The $7 million from the System that will help us bridge the gap in FY 2015 is one-time money and, as such, will be gone at the start of FY 2016. So, we’ll need to find $7 million right off the bat in 2016. That $7 million combined with a projected $5.5 million in additional costs (financial aid, enrollment efforts, academic programs, etc.) creates the $12.5 million gap in FY 2016.
We will, as a community, continue to make hard choices that position this university for the future and provide a first-class, affordable education for our students. The commitment our Board of Trustees has made to affordability in the form of freezing tuition is absolutely the right thing to do for our students and the communities we serve. It does mean, however, that we have a responsibility to do everything possible to bring our costs in line with revenues.
We must align our expenditures to strategically match our resources. That alignment will necessarily include faculty and staff layoffs, more restructuring for administrative savings, and strategic choices about programs.
We have to focus our academic offerings so we can better serve students, build healthy enrollments for the university as a whole, and function more efficiently, thereby regaining fiscal stability.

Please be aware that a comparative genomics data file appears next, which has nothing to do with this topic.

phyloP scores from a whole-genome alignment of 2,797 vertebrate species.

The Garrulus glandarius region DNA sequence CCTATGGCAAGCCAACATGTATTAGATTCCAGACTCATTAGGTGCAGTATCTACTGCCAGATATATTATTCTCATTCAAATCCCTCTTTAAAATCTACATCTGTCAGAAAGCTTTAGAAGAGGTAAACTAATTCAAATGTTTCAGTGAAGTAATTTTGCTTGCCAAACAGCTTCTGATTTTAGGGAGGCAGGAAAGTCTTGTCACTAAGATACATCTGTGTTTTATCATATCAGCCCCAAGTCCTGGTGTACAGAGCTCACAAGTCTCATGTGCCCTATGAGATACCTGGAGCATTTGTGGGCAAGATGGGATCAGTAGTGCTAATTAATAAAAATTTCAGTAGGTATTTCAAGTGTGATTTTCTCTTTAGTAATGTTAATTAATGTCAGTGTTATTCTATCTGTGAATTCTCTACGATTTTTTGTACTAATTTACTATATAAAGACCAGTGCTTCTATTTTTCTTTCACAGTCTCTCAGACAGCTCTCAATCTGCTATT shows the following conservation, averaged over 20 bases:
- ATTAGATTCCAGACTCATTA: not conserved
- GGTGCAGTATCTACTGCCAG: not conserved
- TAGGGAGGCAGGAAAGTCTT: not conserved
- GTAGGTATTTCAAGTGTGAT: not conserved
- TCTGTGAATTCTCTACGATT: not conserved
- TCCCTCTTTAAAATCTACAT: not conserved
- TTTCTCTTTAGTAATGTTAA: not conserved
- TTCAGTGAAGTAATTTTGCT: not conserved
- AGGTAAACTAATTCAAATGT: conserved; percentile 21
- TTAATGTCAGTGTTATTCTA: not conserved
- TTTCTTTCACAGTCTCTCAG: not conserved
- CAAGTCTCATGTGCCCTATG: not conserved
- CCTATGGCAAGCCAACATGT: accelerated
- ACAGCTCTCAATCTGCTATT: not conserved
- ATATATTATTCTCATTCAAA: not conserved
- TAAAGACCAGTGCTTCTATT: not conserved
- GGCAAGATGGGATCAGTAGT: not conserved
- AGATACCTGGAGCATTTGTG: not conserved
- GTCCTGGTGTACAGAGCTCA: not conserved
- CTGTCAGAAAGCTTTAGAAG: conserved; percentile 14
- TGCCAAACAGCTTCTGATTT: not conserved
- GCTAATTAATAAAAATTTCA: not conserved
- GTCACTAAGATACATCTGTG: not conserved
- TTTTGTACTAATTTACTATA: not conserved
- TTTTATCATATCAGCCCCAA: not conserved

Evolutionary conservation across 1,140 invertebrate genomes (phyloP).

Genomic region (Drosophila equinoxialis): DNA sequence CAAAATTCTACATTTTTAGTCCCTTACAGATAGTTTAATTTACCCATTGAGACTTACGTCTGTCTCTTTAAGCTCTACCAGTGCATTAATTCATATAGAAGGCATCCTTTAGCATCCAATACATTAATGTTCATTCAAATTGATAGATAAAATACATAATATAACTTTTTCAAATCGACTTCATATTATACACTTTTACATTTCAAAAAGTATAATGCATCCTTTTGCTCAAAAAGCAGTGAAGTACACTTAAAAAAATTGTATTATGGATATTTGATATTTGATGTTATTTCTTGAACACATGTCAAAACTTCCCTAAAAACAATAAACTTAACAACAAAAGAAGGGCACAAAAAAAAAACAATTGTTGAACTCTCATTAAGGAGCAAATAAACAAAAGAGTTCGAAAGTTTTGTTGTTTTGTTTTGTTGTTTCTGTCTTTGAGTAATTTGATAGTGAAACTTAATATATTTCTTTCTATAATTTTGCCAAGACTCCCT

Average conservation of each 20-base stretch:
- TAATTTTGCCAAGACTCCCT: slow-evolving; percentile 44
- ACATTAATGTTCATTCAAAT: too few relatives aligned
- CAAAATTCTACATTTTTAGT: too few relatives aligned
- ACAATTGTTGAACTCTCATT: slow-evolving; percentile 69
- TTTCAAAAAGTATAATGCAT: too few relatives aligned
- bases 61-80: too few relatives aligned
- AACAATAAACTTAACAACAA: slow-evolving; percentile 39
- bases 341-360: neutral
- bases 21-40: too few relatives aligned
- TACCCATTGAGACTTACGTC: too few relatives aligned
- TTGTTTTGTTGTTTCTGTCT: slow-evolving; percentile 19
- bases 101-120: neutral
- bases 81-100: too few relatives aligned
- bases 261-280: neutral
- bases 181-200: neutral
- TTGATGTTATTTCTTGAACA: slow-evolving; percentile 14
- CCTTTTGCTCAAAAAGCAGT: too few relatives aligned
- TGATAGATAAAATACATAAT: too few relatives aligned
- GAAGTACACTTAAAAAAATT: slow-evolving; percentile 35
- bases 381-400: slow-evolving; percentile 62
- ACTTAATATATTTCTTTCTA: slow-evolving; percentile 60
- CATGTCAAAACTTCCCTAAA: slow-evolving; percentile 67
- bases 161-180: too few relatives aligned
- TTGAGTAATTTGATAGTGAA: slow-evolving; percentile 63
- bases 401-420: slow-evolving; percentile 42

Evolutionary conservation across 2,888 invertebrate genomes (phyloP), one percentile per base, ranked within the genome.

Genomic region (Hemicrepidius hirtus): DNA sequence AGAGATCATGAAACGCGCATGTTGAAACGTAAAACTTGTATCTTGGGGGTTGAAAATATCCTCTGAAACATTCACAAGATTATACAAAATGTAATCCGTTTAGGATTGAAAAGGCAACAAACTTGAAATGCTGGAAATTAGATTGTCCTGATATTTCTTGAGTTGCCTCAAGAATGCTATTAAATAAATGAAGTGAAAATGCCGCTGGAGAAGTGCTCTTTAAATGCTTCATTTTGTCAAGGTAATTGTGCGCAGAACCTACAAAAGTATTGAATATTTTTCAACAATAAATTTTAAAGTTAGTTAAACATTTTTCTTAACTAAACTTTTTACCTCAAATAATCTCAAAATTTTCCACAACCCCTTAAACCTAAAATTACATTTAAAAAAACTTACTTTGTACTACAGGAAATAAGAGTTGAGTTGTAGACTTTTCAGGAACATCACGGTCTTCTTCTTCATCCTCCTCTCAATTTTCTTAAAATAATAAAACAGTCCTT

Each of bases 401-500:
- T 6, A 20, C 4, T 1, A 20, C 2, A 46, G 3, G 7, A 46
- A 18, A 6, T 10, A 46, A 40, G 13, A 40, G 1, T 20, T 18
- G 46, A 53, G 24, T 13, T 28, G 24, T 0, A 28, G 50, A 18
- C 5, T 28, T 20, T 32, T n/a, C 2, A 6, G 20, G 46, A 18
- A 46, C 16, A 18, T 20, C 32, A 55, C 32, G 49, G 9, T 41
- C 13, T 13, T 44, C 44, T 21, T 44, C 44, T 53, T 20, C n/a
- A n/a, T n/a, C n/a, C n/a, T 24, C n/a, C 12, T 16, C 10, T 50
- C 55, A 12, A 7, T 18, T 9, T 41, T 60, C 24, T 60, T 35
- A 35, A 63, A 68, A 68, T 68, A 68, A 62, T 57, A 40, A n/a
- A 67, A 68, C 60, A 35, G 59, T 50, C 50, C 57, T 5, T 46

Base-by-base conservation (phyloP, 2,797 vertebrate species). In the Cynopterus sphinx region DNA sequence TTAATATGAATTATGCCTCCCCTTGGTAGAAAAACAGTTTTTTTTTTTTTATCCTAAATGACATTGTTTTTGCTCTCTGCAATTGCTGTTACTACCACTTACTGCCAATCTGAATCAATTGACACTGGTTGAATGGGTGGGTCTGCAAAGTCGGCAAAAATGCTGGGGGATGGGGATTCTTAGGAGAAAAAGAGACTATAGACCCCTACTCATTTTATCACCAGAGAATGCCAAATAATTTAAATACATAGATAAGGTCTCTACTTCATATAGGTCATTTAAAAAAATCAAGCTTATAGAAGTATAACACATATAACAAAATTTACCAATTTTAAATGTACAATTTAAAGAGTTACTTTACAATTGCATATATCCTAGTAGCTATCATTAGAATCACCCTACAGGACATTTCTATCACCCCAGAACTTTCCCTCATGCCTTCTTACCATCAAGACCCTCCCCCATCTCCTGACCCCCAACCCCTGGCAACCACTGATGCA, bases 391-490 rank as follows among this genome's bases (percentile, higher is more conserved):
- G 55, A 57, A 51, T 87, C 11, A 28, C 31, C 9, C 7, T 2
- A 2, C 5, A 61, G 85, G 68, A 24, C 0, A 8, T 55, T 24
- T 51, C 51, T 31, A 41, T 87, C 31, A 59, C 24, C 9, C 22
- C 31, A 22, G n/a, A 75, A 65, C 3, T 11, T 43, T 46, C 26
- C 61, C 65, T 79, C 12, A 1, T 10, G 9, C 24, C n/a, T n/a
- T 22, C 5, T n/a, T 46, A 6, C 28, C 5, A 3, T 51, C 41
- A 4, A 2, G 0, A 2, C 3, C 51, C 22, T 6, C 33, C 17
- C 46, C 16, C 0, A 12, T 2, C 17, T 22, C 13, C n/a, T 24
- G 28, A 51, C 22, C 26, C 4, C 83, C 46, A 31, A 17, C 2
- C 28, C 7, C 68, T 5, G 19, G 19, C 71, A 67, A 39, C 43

“Focus” means that we can’t do everything we are used to doing. We are at a point where strategic and sometimes hard decisions must be made.
Given all this, I intend to continue the program elimination process begun for American and New England Studies, Arts and Humanities at LAC, and Geosciences.
The next step in that process, however, is meaningful consultation with the faculty union, AFUM. The last step is to seek approval from the Board of Trustees. In between those two steps, I look forward to further input from faculty, staff, students, and community members. For example, I want to work with the Academic Affairs Subcommittee of the LAC Community Advisory Board to ensure that other USM humanities resources meet LAC needs.
If the Trustees approve these program eliminations, we will be working directly with the impacted students to make sure they have the opportunity to earn their degrees at USM.
The financial challenges facing us are the result of financial and demographic trends, disruptive technologies and increasing competition for fewer students. The good news is that we do not have to meet these challenges alone. We must collaborate on campus but also partner with our community stakeholders and the resources available across the University of Maine System to achieve efficiencies and develop a stronger and sustainable model of public higher education for the future.
I want to again thank the entire university community, including our external partners, for their patience and contributions throughout this process. While our priorities and plans may have differed, I have never questioned our shared commitment to the value and future of the University of Southern Maine.